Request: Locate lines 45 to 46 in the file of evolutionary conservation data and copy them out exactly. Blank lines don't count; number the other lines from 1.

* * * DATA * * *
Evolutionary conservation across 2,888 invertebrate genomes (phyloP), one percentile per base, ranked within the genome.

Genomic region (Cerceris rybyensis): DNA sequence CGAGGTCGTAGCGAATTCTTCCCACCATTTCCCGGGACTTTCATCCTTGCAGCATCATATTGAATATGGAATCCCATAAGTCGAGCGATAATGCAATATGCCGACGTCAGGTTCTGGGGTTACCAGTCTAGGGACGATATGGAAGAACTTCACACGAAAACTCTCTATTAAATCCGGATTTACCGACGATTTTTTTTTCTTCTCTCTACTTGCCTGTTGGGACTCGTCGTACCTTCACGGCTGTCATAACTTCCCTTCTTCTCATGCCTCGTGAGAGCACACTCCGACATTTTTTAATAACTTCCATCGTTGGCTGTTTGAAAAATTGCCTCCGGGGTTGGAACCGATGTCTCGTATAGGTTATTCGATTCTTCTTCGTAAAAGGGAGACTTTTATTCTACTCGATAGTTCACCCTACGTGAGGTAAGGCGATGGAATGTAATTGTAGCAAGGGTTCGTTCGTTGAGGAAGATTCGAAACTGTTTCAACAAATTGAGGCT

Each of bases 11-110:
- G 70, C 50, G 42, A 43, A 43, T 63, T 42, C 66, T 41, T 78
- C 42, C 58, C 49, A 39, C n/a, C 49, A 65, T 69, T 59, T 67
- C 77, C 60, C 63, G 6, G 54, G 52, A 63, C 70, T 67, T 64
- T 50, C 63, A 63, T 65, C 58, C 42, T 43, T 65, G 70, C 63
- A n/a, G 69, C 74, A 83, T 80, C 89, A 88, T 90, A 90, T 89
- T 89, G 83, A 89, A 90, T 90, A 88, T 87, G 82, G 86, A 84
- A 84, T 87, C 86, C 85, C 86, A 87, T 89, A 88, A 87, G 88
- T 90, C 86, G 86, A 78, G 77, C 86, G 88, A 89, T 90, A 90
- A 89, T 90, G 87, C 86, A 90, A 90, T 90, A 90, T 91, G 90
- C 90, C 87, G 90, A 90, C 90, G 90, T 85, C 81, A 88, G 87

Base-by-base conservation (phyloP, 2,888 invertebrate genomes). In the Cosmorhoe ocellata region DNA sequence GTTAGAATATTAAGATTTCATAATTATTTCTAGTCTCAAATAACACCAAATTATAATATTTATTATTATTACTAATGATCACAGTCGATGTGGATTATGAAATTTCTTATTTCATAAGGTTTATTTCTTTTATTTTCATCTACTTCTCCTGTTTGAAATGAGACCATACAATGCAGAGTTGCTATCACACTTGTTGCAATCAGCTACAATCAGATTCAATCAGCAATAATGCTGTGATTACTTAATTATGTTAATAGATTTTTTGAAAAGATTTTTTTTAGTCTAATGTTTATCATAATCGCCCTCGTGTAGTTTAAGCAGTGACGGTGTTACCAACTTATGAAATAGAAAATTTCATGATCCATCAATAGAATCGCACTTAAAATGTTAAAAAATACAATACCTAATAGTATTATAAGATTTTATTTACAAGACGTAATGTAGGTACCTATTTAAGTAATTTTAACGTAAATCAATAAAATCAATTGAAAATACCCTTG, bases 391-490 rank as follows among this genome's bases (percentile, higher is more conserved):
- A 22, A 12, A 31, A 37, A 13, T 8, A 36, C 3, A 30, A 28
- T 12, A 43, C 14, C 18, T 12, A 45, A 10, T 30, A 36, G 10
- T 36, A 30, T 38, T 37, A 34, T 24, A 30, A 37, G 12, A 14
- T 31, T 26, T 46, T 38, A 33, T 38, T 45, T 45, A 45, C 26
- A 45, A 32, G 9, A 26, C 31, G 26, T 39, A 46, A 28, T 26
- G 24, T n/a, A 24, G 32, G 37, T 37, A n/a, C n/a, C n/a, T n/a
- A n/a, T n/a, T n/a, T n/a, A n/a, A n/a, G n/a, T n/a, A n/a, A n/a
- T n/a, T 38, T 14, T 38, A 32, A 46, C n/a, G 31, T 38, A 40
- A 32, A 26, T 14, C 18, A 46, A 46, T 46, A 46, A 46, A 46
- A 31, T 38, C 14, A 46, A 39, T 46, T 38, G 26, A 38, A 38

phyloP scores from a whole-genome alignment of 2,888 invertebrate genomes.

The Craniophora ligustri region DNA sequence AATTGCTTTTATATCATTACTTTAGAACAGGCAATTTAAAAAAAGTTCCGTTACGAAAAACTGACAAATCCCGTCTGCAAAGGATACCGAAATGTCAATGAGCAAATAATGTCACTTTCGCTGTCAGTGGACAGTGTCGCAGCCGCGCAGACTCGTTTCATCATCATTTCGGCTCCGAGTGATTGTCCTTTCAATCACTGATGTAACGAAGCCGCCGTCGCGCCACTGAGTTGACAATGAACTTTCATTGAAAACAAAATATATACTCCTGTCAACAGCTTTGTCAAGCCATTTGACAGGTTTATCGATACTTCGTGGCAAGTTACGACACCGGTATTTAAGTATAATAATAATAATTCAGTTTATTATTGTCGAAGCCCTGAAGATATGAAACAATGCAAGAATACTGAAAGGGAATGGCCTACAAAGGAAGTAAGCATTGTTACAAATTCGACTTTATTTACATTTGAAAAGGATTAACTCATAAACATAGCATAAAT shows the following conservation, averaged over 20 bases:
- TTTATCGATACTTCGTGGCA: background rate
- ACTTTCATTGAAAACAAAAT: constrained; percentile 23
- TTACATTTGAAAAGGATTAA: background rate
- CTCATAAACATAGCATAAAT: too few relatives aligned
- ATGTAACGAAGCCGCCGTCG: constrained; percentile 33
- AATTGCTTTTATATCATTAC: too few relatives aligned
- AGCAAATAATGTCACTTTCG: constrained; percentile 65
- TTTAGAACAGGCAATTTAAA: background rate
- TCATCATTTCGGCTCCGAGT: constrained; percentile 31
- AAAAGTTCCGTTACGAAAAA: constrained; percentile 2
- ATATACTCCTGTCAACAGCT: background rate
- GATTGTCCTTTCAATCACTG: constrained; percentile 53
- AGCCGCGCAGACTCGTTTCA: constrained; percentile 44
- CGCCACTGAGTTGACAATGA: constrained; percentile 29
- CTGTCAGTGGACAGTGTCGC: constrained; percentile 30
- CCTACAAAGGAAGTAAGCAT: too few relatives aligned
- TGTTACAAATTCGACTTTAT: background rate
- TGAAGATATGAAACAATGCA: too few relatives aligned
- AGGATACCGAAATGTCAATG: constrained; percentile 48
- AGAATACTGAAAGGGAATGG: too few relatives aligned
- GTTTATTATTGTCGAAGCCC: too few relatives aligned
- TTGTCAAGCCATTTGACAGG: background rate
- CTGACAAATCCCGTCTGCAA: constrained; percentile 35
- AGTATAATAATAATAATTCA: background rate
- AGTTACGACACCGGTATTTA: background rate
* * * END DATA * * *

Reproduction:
- AGGATACCGAAATGTCAATG: constrained; percentile 48
- AGAATACTGAAAGGGAATGG: too few relatives aligned